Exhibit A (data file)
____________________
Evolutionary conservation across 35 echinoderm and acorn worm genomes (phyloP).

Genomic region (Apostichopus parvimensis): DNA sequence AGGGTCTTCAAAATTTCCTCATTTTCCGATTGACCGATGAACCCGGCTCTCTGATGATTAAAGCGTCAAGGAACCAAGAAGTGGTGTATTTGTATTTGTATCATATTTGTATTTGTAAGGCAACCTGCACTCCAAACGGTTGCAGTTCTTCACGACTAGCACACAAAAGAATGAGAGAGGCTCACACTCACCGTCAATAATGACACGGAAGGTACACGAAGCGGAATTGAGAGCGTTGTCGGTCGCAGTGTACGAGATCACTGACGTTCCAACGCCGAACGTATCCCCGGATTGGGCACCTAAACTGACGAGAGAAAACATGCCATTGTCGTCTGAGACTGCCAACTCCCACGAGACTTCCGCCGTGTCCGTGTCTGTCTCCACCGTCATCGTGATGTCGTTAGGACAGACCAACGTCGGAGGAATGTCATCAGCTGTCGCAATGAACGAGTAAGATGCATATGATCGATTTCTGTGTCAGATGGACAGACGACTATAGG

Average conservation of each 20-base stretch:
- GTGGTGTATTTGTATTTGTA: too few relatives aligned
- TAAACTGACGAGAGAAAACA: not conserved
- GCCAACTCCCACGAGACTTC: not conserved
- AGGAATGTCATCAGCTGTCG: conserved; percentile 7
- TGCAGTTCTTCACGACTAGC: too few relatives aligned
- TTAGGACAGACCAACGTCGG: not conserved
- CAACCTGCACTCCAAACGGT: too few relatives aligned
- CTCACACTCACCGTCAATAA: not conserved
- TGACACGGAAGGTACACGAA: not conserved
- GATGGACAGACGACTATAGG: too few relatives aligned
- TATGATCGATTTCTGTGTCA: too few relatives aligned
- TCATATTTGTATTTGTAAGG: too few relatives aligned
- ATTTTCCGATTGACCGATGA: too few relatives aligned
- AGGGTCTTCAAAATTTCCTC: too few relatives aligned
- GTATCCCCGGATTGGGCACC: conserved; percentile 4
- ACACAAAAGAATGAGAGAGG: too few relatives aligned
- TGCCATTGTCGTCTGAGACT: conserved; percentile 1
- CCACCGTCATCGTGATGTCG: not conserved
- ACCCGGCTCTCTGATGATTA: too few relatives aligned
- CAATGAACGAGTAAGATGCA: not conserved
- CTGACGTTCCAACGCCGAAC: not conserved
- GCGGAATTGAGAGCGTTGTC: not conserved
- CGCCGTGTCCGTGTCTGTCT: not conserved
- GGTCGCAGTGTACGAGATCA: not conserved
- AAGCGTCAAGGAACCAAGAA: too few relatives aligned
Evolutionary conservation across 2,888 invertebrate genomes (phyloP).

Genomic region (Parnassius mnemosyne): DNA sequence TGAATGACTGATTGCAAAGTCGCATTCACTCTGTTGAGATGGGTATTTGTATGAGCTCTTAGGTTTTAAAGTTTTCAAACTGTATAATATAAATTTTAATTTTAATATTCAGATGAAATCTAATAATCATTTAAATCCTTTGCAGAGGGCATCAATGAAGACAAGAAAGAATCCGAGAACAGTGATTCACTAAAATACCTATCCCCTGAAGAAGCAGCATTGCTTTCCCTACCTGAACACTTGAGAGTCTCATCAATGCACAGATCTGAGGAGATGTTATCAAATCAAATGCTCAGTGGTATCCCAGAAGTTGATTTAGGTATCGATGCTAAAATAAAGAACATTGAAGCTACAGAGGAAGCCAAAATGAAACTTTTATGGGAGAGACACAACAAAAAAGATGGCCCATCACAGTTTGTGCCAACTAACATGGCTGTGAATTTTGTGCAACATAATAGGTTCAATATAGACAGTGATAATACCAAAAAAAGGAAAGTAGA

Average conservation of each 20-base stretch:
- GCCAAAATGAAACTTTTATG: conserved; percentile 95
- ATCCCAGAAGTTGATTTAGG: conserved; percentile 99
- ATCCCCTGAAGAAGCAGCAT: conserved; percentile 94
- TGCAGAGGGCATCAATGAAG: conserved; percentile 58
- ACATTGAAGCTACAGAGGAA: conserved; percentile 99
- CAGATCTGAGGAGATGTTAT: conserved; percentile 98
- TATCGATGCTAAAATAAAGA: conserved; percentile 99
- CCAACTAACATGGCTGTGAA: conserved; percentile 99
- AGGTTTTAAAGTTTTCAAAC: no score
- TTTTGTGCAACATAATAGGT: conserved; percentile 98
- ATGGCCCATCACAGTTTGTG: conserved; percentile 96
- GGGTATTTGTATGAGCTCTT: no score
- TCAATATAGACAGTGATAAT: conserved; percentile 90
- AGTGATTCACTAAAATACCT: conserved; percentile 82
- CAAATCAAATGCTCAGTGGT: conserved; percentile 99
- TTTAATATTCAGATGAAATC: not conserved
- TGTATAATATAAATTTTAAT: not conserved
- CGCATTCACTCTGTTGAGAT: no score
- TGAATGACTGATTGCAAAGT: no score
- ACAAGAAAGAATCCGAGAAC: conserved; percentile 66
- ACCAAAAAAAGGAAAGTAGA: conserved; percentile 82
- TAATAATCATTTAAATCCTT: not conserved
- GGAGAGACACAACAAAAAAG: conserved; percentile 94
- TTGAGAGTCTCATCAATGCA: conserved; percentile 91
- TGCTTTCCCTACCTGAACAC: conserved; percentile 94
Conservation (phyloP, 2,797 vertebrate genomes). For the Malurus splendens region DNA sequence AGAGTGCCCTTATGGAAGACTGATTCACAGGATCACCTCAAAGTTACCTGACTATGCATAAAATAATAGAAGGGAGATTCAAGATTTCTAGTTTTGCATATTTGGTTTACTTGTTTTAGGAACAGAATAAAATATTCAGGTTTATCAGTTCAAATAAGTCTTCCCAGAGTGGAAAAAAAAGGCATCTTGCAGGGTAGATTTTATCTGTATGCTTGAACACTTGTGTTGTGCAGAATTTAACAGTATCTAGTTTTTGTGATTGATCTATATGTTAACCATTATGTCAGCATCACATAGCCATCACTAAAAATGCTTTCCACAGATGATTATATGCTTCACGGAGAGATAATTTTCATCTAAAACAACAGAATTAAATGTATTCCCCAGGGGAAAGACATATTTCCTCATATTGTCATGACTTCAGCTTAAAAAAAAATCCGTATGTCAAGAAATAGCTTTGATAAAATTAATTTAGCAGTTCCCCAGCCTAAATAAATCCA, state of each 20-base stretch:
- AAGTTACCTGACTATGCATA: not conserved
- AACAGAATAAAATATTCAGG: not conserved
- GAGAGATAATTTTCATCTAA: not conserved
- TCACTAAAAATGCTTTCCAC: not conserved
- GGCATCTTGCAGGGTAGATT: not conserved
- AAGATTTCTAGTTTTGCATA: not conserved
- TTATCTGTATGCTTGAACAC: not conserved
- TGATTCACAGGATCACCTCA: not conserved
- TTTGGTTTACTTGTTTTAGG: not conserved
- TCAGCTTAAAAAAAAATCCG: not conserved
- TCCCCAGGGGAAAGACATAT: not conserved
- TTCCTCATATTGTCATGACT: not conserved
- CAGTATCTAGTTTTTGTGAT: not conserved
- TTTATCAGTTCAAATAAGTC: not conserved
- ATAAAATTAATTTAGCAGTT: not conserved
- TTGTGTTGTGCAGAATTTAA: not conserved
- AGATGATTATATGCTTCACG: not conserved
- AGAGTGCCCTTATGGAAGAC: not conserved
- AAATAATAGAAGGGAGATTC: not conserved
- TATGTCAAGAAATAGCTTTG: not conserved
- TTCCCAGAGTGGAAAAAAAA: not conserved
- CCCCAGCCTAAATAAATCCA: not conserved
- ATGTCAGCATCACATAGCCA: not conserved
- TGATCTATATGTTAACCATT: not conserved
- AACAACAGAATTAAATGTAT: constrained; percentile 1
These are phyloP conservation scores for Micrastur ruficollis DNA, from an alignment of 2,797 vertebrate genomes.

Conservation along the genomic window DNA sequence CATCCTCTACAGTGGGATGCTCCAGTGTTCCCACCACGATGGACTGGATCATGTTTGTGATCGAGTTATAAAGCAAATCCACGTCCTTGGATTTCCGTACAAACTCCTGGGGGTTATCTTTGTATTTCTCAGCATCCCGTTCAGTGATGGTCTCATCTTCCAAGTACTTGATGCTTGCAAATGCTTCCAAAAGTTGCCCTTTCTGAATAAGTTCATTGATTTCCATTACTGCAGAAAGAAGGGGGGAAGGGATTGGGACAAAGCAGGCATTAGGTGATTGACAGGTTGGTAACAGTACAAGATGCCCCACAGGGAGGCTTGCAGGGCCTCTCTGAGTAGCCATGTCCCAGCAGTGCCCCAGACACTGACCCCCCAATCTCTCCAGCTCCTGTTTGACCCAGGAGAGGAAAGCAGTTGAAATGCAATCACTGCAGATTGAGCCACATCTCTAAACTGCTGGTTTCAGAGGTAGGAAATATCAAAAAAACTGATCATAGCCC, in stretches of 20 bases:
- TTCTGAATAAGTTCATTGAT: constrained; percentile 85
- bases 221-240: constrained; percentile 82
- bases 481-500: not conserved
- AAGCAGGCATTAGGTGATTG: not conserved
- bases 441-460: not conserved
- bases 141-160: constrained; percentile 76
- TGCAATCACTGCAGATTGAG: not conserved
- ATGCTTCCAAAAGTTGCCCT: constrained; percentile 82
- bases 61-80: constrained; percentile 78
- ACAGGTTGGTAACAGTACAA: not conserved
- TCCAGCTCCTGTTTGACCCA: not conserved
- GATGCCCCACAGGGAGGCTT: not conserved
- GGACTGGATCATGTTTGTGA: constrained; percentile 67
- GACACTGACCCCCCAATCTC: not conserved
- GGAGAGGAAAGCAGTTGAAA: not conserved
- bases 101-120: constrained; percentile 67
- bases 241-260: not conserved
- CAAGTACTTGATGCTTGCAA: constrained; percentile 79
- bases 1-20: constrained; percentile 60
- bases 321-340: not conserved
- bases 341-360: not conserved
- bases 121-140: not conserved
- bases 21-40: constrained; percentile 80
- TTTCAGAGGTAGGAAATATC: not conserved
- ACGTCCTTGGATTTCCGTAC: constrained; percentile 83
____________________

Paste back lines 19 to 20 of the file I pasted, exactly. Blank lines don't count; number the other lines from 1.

- ACACAAAAGAATGAGAGAGG: too few relatives aligned
- TGCCATTGTCGTCTGAGACT: conserved; percentile 1